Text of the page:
Foreclosures in Charlottesville Increasing – As Expected

We’ll get through this.

Following up on the Charlottesville Bubble Blog’s noting that foreclosures in the Charlottesville MSA are up:

As expected (I noted in 2009 that foreclosures in Charlottesville would likely increase):

What does this all mean from a market standpoint? Foreclosure activity is likely to increase, but we are nowhere near the foreclosure rates and percentages of the major foreclosure hotspots -parts of Florida, Phoenix, California – which account for a majority of national foreclosures.

Courtesy of RealtyTrac:

Albemarle County Foreclosure Rate and Foreclosure Activity Information | RealtyTrac.jpg

Albemarle County Foreclosure Rate  and Foreclosure Data

Foreclosure Data for Virginia (PDF)

Look at mortgage conditions in Charlottesville at the New York Fed’s map.

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8 Comments

  1. craigger June 3, 2010 at 11:48

    Jim, how would one get the addresses of the 306 properties that went through foreclosure in Q1 2010? The realtytrac data is generally stale and inconsistent (they have lots of houses that were already sold and bought from up to 2 years ago).

    Reply
    1. Jim June 3, 2010 at 16:23

      I wish I knew; I have a call in to RealtyTrac to find out if/how to get that list. While RealtyTrac provides often stale data, they’re fairly accurate from a trending perspective.

      Reply
  2. craigger June 5, 2010 at 14:46

    Where does the VA assc of realtors get their data? Wouldn’t they have the list?

    Reply
  3. Jim Duncan June 7, 2010 at 07:29

    craigger –

    I’ve got the list; I’m working on putting it into a good format.

    Reply
    1. Scott June 8, 2010 at 08:42

      I compile my own list, working from the Trustees Sales Notices in the DP, and I have to say: I’ve not noticed this “surge”. It is picking up, and the number of “new” properties (many, many, many fall in and out of the process, lots of canceled auctions) is increasing.

      I have noticed that most which actually go to auction seem to get picked up by banks and are fairly quickly listed by RE agents, often at ‘corrected’ prices – well below what the banks are bidding for the payoff of the note. I suppose they think there losses will be less if they market the property than if they let it go through the bidding process, but they do not appear to be “managing” shadow inventory. That appears to take place by leaving it in “owners” hands as long as possible.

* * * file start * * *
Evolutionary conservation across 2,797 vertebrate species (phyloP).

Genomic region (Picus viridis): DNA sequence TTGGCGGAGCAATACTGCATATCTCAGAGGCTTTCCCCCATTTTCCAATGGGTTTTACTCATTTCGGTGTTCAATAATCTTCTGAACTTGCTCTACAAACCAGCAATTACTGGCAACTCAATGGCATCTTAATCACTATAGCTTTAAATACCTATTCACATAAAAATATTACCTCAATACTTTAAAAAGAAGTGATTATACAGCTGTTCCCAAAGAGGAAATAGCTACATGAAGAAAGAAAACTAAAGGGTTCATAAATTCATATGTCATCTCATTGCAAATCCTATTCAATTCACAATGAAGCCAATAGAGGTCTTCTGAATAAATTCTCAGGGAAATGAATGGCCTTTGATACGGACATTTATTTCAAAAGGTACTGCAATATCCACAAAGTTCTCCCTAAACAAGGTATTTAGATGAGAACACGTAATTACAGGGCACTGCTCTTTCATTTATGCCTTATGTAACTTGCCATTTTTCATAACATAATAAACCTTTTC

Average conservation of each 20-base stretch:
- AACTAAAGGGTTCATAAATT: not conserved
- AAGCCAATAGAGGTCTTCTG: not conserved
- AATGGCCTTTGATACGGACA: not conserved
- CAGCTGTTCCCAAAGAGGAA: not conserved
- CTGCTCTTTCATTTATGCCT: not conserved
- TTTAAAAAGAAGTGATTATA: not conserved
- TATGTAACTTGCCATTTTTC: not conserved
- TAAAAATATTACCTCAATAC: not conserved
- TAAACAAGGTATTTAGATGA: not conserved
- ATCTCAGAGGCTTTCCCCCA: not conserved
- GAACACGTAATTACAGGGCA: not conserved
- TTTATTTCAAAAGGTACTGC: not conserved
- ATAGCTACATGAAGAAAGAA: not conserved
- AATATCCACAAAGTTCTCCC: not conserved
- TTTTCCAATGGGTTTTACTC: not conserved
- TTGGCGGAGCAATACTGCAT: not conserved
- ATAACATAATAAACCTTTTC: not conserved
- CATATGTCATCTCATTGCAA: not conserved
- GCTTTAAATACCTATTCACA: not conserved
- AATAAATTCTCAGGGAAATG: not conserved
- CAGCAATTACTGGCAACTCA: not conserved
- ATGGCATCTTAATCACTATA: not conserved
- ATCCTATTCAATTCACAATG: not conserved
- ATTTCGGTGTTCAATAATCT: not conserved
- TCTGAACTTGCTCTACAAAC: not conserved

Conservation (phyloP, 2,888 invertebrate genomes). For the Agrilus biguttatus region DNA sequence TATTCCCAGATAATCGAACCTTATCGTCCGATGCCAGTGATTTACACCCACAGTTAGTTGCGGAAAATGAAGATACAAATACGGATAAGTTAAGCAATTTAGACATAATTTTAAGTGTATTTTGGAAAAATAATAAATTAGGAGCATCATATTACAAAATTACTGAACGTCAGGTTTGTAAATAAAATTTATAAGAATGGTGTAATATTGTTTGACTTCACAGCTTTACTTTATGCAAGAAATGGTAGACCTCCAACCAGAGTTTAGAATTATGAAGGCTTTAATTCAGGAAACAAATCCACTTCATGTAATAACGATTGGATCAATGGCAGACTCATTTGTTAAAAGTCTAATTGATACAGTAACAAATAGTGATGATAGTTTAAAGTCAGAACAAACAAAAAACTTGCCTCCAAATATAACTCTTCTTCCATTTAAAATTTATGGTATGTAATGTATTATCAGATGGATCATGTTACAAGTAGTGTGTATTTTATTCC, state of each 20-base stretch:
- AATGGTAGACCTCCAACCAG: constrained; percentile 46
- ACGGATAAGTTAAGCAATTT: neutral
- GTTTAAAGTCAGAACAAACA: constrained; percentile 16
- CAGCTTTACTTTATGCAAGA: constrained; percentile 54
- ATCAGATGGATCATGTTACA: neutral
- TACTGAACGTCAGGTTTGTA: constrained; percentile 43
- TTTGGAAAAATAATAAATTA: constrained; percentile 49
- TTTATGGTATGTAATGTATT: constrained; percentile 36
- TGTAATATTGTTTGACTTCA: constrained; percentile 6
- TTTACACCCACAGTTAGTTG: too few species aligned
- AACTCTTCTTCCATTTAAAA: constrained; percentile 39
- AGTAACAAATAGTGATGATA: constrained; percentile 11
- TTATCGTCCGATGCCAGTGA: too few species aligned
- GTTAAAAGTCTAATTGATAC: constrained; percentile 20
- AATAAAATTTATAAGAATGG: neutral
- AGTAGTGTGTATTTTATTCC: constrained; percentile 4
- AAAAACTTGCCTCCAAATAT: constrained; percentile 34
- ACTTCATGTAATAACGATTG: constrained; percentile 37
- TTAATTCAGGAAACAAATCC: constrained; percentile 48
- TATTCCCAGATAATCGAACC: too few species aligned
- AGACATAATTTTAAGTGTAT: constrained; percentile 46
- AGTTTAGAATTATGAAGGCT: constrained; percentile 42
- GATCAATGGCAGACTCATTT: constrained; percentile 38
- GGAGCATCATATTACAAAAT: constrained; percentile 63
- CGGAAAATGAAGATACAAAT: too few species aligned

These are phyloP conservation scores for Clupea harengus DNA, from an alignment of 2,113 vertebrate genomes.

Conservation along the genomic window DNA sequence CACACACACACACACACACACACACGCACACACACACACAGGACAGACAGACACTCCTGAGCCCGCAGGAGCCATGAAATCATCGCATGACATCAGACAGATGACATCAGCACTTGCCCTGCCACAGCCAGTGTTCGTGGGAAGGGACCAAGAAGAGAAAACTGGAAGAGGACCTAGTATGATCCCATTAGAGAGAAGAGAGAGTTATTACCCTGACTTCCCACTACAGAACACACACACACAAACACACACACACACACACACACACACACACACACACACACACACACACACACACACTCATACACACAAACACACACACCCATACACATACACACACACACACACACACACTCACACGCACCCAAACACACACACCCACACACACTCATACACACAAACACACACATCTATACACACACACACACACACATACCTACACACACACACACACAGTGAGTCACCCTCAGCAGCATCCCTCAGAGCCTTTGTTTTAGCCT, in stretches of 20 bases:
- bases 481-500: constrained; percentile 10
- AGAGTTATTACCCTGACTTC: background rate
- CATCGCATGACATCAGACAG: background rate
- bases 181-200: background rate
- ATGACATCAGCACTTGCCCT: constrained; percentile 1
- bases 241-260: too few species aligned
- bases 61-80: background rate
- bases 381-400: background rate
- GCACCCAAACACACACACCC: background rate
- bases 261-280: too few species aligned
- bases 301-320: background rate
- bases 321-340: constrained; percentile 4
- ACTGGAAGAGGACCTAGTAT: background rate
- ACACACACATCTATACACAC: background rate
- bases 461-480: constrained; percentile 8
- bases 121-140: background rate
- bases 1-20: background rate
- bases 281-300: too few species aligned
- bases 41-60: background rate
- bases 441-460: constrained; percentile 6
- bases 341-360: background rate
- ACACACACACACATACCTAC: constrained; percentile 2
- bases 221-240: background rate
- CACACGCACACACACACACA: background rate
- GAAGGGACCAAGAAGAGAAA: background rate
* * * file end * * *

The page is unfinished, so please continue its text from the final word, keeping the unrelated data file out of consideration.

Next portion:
I do wonder how VAR and Realtytrac are compiling their data – VA law is pretty clear that Trustees Sales notices are the only official public notice/record required, but even then, the [substitute] Trustees have some latitude in determining the paper of record. I watch Nelson foreclosures and see that some appear in the DP, the News-Advance and the Nelson County Times, but not necessarily always in any one of those.

      Reply
  4. Scott June 8, 2010 at 08:44

    Oh, and I forgot to say: I smell the first whiffs of market capitulation.

    Reply
  5. rfs June 8, 2010 at 11:14

    I would imagine by “surging” what is actually happening is “growing” or “swelling”. To Scotts point and research, I am guessing that these cancellations are a result of potential/hopeful short sale contracts being written this cancelling or postponing the auction. Or maybe the owner has cured the shortfall somehow some other way. What I would really like to know is it really worth all the effort and work and negotiations back and forth to do a short sale with hardship letters, paystubs, tax return evaluations, updated hardship letters, updated paystubs, etc etc blah blah than just letting go? This probably means strategic defaults, likely deficiency judgments, etc. Also, for the buyer…is it really a better deal price wise for a buyer to purchase a short sale or let the property go to auction then go to REO where its almost a normal type of transaction. Are short sales still possibly propping up home prices???

    Reply

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